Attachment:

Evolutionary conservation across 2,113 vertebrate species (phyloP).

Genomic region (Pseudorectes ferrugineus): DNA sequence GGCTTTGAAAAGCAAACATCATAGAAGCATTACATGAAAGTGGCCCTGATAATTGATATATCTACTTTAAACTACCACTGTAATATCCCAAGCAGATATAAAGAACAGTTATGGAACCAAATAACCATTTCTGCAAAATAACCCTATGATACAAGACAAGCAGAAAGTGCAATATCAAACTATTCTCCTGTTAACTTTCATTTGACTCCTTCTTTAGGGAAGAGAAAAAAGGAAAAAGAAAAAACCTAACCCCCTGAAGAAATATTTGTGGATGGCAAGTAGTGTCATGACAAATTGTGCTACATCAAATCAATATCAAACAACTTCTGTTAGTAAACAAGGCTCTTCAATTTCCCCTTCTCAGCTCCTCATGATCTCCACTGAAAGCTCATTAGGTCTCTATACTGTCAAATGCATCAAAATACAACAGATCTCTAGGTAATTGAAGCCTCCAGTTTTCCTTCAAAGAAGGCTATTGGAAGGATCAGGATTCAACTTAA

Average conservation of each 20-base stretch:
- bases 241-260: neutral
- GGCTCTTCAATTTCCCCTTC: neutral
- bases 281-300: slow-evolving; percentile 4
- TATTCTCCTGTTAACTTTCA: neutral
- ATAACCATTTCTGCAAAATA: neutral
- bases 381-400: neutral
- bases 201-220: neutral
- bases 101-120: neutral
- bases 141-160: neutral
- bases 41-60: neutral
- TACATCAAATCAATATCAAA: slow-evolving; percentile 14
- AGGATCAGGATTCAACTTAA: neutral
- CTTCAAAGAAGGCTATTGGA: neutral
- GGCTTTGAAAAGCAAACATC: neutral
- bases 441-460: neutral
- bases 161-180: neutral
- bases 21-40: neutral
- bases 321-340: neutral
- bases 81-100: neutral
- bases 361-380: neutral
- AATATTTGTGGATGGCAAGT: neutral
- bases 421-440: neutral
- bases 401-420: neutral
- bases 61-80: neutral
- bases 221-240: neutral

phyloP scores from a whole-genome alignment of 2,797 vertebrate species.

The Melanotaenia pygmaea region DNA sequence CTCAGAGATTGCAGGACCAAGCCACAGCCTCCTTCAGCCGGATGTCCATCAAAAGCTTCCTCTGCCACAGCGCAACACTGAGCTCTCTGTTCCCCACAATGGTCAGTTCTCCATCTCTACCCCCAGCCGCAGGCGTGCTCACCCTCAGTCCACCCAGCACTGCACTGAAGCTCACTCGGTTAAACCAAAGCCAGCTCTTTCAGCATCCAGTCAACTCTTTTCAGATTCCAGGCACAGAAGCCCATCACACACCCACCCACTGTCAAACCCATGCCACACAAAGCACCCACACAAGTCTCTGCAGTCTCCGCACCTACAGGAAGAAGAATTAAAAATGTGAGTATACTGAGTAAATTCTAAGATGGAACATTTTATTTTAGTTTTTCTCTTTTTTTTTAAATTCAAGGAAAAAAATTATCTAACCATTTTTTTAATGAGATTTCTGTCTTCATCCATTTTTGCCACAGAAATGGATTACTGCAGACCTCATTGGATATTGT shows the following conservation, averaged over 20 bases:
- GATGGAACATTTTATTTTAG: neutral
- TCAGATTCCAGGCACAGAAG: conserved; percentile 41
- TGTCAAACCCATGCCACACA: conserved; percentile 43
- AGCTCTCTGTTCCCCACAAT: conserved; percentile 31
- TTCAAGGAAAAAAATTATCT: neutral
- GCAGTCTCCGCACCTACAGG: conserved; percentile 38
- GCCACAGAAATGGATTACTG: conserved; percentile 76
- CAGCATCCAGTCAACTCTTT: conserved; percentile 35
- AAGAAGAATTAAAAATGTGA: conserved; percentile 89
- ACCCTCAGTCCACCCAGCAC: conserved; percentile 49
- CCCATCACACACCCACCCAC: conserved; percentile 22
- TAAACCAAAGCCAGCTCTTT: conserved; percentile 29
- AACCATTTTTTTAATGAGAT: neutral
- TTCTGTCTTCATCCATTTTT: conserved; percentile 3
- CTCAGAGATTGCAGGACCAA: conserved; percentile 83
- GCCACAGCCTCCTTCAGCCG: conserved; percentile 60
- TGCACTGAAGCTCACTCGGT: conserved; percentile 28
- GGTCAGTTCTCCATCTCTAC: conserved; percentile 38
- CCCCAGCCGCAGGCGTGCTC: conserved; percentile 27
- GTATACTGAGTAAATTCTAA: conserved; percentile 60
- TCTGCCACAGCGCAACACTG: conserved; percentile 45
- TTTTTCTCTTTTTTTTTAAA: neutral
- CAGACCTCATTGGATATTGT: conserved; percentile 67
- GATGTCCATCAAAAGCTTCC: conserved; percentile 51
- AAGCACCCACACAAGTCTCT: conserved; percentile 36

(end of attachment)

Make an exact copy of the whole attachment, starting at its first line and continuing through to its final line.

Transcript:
Evolutionary conservation across 2,113 vertebrate species (phyloP).

Genomic region (Pseudorectes ferrugineus): DNA sequence GGCTTTGAAAAGCAAACATCATAGAAGCATTACATGAAAGTGGCCCTGATAATTGATATATCTACTTTAAACTACCACTGTAATATCCCAAGCAGATATAAAGAACAGTTATGGAACCAAATAACCATTTCTGCAAAATAACCCTATGATACAAGACAAGCAGAAAGTGCAATATCAAACTATTCTCCTGTTAACTTTCATTTGACTCCTTCTTTAGGGAAGAGAAAAAAGGAAAAAGAAAAAACCTAACCCCCTGAAGAAATATTTGTGGATGGCAAGTAGTGTCATGACAAATTGTGCTACATCAAATCAATATCAAACAACTTCTGTTAGTAAACAAGGCTCTTCAATTTCCCCTTCTCAGCTCCTCATGATCTCCACTGAAAGCTCATTAGGTCTCTATACTGTCAAATGCATCAAAATACAACAGATCTCTAGGTAATTGAAGCCTCCAGTTTTCCTTCAAAGAAGGCTATTGGAAGGATCAGGATTCAACTTAA

Average conservation of each 20-base stretch:
- bases 241-260: neutral
- GGCTCTTCAATTTCCCCTTC: neutral
- bases 281-300: slow-evolving; percentile 4
- TATTCTCCTGTTAACTTTCA: neutral
- ATAACCATTTCTGCAAAATA: neutral
- bases 381-400: neutral
- bases 201-220: neutral
- bases 101-120: neutral
- bases 141-160: neutral
- bases 41-60: neutral
- TACATCAAATCAATATCAAA: slow-evolving; percentile 14
- AGGATCAGGATTCAACTTAA: neutral
- CTTCAAAGAAGGCTATTGGA: neutral
- GGCTTTGAAAAGCAAACATC: neutral
- bases 441-460: neutral
- bases 161-180: neutral
- bases 21-40: neutral
- bases 321-340: neutral
- bases 81-100: neutral
- bases 361-380: neutral
- AATATTTGTGGATGGCAAGT: neutral
- bases 421-440: neutral
- bases 401-420: neutral
- bases 61-80: neutral
- bases 221-240: neutral

phyloP scores from a whole-genome alignment of 2,797 vertebrate species.

The Melanotaenia pygmaea region DNA sequence CTCAGAGATTGCAGGACCAAGCCACAGCCTCCTTCAGCCGGATGTCCATCAAAAGCTTCCTCTGCCACAGCGCAACACTGAGCTCTCTGTTCCCCACAATGGTCAGTTCTCCATCTCTACCCCCAGCCGCAGGCGTGCTCACCCTCAGTCCACCCAGCACTGCACTGAAGCTCACTCGGTTAAACCAAAGCCAGCTCTTTCAGCATCCAGTCAACTCTTTTCAGATTCCAGGCACAGAAGCCCATCACACACCCACCCACTGTCAAACCCATGCCACACAAAGCACCCACACAAGTCTCTGCAGTCTCCGCACCTACAGGAAGAAGAATTAAAAATGTGAGTATACTGAGTAAATTCTAAGATGGAACATTTTATTTTAGTTTTTCTCTTTTTTTTTAAATTCAAGGAAAAAAATTATCTAACCATTTTTTTAATGAGATTTCTGTCTTCATCCATTTTTGCCACAGAAATGGATTACTGCAGACCTCATTGGATATTGT shows the following conservation, averaged over 20 bases:
- GATGGAACATTTTATTTTAG: neutral
- TCAGATTCCAGGCACAGAAG: conserved; percentile 41
- TGTCAAACCCATGCCACACA: conserved; percentile 43
- AGCTCTCTGTTCCCCACAAT: conserved; percentile 31
- TTCAAGGAAAAAAATTATCT: neutral
- GCAGTCTCCGCACCTACAGG: conserved; percentile 38
- GCCACAGAAATGGATTACTG: conserved; percentile 76
- CAGCATCCAGTCAACTCTTT: conserved; percentile 35
- AAGAAGAATTAAAAATGTGA: conserved; percentile 89
- ACCCTCAGTCCACCCAGCAC: conserved; percentile 49
- CCCATCACACACCCACCCAC: conserved; percentile 22
- TAAACCAAAGCCAGCTCTTT: conserved; percentile 29
- AACCATTTTTTTAATGAGAT: neutral
- TTCTGTCTTCATCCATTTTT: conserved; percentile 3
- CTCAGAGATTGCAGGACCAA: conserved; percentile 83
- GCCACAGCCTCCTTCAGCCG: conserved; percentile 60
- TGCACTGAAGCTCACTCGGT: conserved; percentile 28
- GGTCAGTTCTCCATCTCTAC: conserved; percentile 38
- CCCCAGCCGCAGGCGTGCTC: conserved; percentile 27
- GTATACTGAGTAAATTCTAA: conserved; percentile 60
- TCTGCCACAGCGCAACACTG: conserved; percentile 45
- TTTTTCTCTTTTTTTTTAAA: neutral
- CAGACCTCATTGGATATTGT: conserved; percentile 67
- GATGTCCATCAAAAGCTTCC: conserved; percentile 51
- AAGCACCCACACAAGTCTCT: conserved; percentile 36